What would you consider the most important components of your style?

A great jacket goes a long way with me. I really don’t like my upper arms so I wear jackets year-round. Over tank tops in Summer; over sweaters in Winter. Because I’m very voluptuous a quality bra is a must! I tend to go for lower cut tops, too, or necklaces that draw the eye down, as well as pencil skirts. Jewelry, especially bracelets, are essential. So is a great hat every now and then. My love of shoes is fairly obvious to my readers. I often wear as high a heel as I can stand in.

Where do you live and how does that influence your style?

I live in Nashville, Tennessee, which is currently beginning to be recognized as a great, up-and-coming metropolis for the New South in the US. I was lucky enough to be given the opportunity to cover Nashville Fashion Week 2014 and I write extensively about Music City’s local designers and vendors. The gaudy, rhinestone-covered Country and Western wear has all but disappeared from here. Instead, Nashville finds itself an epicenter for the Hipster and Boho-Chic fashion movements. In addition to lots of denim, which has always been a fashion staple here, I love wearing local designers like Project Runway Alumnus Amanda Valentine when they have pieces that suit me.

How to look great in a wheelchair |

What inspires your outfit choices the most?

Besides the obvious variables like weather and venue I really think about what message I want to send with my outfit.

Do you take things like color profiling or body type into account when you dress?

Absolutely! There not much point in making an effort if the end result is unflattering. It’s important to know what shapes, styles and colors look good and adjust accordingly.

Looking good in a wheelchair |

Has your style changed at all after turning 40?

It has, and more so after turning 50. Now it’s much more about quality than quantity. I’m smarter about what I need and what looks good on me. Gone are all the unflattering shapes – the cap sleeves, capri pants, short-shorts – along with the notion that just because I love a garment doesn’t mean it will look good on me. It has to be flattering or it will make me look old!

Do you believe in dressing ‘age appropriately’ and what does it mean to you?

I think that phrase means different things to different people. Some would argue that my Music City Hipster tank top isn’t age appropriate, but If I pair it with indigo skinny jeans, a crisp cotton jacket and some cork wedges I think it’s perfect. I’m also Petite and I think Petite proportions lend themselves to dressing a little younger and getting away with it.

Would you say that at this stage of your life you are now more, or less interested in fashion, style and the way you look?

Much more! The older I get the more urgency I feel in relaying the message that fashion is for everyone out there. I do everything I can to stay healthy and be active, so I’m going to take pride and pleasure in dressing the body I have today. It’s a lot of fun, too!

Which of the outfits on your blog are personal favorites and why?

Obviously, the two outfits that are on the header. They’re both very simple seasonal representations of my casual style. On the opposite end of the spectrum I also really love the dress I wore to Thanksgiving dinner last year.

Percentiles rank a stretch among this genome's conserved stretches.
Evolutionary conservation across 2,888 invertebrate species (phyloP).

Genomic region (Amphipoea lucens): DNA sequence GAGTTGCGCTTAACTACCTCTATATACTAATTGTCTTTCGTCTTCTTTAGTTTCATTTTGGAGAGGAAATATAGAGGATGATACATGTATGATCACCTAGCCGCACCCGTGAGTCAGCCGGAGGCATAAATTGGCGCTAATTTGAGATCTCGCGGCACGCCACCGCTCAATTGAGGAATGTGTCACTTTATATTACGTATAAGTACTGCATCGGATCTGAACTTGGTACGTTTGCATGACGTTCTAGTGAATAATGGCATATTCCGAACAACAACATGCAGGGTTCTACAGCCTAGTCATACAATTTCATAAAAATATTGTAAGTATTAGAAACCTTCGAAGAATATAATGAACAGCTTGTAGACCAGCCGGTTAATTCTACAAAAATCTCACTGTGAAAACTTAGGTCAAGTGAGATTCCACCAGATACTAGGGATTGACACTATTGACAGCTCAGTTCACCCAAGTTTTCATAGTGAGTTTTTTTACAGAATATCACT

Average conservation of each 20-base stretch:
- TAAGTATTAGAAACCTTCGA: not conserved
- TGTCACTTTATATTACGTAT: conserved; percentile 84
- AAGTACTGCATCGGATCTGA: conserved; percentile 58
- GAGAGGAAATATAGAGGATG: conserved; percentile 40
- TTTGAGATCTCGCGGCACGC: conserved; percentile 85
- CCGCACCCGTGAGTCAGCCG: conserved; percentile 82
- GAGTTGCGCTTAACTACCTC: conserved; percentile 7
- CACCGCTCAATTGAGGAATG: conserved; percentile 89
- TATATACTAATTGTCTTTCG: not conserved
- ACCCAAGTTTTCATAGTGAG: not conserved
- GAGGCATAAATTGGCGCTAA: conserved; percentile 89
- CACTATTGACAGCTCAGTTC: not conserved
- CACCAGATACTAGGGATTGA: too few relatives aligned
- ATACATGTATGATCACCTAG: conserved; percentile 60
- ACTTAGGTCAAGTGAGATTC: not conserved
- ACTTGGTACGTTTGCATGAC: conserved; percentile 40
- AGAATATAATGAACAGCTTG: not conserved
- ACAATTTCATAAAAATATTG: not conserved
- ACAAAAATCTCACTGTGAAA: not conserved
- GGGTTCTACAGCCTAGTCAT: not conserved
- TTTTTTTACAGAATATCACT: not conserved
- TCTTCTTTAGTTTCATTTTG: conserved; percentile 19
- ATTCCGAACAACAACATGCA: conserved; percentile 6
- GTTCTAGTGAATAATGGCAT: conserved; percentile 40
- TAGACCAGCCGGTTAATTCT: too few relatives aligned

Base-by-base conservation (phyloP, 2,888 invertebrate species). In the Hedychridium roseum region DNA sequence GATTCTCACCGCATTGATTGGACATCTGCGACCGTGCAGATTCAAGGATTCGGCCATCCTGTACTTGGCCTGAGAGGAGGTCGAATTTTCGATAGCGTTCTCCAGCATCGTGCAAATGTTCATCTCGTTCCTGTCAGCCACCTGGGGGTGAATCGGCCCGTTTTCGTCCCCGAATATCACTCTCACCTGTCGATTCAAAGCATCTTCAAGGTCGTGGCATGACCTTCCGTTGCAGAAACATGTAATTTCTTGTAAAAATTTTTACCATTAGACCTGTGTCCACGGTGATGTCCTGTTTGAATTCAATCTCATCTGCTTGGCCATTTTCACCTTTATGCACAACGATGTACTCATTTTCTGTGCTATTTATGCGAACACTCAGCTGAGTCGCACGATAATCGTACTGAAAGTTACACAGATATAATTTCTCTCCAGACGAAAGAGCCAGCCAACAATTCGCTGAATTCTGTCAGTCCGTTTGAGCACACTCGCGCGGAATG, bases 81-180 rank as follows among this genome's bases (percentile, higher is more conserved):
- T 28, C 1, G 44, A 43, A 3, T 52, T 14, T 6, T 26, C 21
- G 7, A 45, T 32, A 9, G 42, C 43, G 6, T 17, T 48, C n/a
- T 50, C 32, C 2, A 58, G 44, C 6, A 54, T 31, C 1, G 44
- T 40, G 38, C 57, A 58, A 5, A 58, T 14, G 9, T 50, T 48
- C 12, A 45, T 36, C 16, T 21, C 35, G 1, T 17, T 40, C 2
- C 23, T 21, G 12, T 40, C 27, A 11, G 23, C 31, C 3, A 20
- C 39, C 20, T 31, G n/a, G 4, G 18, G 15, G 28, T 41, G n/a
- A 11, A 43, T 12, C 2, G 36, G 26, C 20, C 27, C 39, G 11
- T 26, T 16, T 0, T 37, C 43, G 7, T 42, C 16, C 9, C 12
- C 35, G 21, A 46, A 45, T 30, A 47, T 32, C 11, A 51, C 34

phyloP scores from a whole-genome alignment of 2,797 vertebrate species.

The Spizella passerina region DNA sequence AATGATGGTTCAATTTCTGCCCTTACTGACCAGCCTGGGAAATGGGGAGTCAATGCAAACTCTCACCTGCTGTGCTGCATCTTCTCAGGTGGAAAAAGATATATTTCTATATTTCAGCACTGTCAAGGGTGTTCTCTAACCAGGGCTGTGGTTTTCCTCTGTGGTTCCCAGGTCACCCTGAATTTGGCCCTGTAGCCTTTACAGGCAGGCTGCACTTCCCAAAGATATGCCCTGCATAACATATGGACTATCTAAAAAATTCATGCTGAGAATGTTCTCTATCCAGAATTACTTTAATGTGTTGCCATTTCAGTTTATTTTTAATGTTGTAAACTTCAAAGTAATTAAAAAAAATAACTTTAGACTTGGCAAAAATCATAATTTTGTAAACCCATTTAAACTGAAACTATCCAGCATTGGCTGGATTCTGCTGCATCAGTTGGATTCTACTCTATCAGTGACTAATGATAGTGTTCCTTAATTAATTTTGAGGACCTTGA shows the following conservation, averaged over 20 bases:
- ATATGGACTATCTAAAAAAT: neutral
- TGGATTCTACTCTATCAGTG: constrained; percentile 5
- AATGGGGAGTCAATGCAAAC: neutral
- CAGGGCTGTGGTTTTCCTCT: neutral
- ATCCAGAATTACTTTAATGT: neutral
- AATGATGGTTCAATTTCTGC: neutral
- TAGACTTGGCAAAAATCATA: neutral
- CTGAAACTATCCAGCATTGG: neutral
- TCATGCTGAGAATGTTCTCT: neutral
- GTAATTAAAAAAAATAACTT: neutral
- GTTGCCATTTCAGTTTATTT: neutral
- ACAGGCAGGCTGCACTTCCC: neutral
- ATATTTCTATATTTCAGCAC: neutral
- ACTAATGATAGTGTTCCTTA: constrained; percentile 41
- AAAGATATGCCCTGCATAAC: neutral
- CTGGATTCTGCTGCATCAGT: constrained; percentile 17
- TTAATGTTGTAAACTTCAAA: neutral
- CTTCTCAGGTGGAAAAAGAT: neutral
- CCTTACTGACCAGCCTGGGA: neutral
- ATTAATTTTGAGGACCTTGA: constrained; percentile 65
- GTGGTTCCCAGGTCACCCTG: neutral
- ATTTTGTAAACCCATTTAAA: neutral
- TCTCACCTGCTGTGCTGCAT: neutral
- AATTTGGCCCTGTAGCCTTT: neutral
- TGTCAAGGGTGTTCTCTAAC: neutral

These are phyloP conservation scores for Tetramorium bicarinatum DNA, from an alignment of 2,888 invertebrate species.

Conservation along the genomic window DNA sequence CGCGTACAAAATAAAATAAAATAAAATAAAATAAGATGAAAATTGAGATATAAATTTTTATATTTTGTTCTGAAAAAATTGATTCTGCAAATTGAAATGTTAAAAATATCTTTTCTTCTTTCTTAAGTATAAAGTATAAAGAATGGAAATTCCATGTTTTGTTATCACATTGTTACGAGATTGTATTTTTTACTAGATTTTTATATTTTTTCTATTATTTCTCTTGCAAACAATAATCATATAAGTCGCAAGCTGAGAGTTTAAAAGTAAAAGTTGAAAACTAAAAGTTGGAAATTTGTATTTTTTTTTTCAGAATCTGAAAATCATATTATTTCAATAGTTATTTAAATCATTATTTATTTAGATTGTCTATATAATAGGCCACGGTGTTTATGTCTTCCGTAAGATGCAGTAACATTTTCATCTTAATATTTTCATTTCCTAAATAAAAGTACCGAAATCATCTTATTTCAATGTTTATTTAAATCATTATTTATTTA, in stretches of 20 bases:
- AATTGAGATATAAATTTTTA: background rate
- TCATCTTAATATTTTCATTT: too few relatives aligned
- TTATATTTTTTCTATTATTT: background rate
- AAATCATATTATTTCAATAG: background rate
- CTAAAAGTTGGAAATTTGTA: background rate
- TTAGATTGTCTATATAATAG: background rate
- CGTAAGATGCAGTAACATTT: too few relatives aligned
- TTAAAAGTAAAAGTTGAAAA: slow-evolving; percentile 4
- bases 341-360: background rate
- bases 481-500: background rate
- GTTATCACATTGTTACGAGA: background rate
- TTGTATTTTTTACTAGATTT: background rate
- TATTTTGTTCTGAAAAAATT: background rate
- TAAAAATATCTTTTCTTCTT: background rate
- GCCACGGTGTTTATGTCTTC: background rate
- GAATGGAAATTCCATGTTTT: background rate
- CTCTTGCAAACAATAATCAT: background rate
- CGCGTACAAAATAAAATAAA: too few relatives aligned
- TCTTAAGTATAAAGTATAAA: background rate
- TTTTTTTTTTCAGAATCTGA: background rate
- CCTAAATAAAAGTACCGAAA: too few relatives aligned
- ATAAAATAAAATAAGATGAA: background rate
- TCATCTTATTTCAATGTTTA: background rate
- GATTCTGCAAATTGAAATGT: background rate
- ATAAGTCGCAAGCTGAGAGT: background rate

lace outfit |

I’m pretty pleased with how I styled my Amanda Valentine navy and taupe graphic tunic to show it in an age-appropriate light.

short blue dress |

My latest Stitch Fix outfit is the epitome of my Summer uniform.

pattern mixing |

Do you follow trends? And if yes, which trends excite you at the moment?

The black and white trend has really grown on me. I think black can be difficult to wear so it comes as a surprise. The shorter, looser tops and narrower pants are great, too. My favorite current trends are the wedge sandals, especially the corkies, because they were popular when I was in High School.

Do you have any fashion and style tips for women over 40?

Don’t be afraid to be yourself. No matter how old you are, you can still have a vibrant, authentic personality and express it in what you wear. But you’re not a young woman anymore and you can’t wear what you did when you were 20 years old anymore. You have evolved as a person; so should your wardrobe.

What are your plans for your blog and how do you see it develop over the coming years?

I’d like to continue to focus on content that has a positive impact on anyone who reads If you think about it my core audience – disabled, curvy, older people as well as Nashvillians with an interest in fashion – are not privy to the same fashions as the able-bodied, young, and thin living in major cities. I’d like to reach as wide an audience as possible (and that includes fashion industry people and clothing companies) and show them that there is beauty in being different as long as you’re being true to who you are.

Anything further you would like to add?

Thank you for asking such thoughtful questions and for the honor of being featured here on 40+style!

Alicia is a true inspiration, so be sure to check out her blog Spashionista right now!


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A style interview with Alicia |


Sylvia is 40+style’s editor-in-chief and has been helping women find their unique style since 2011. An alumni of the School of Color and Design, she is devoted to empowering women of any age to look and feel their best. Read more about Sylvia and 40+style on this page.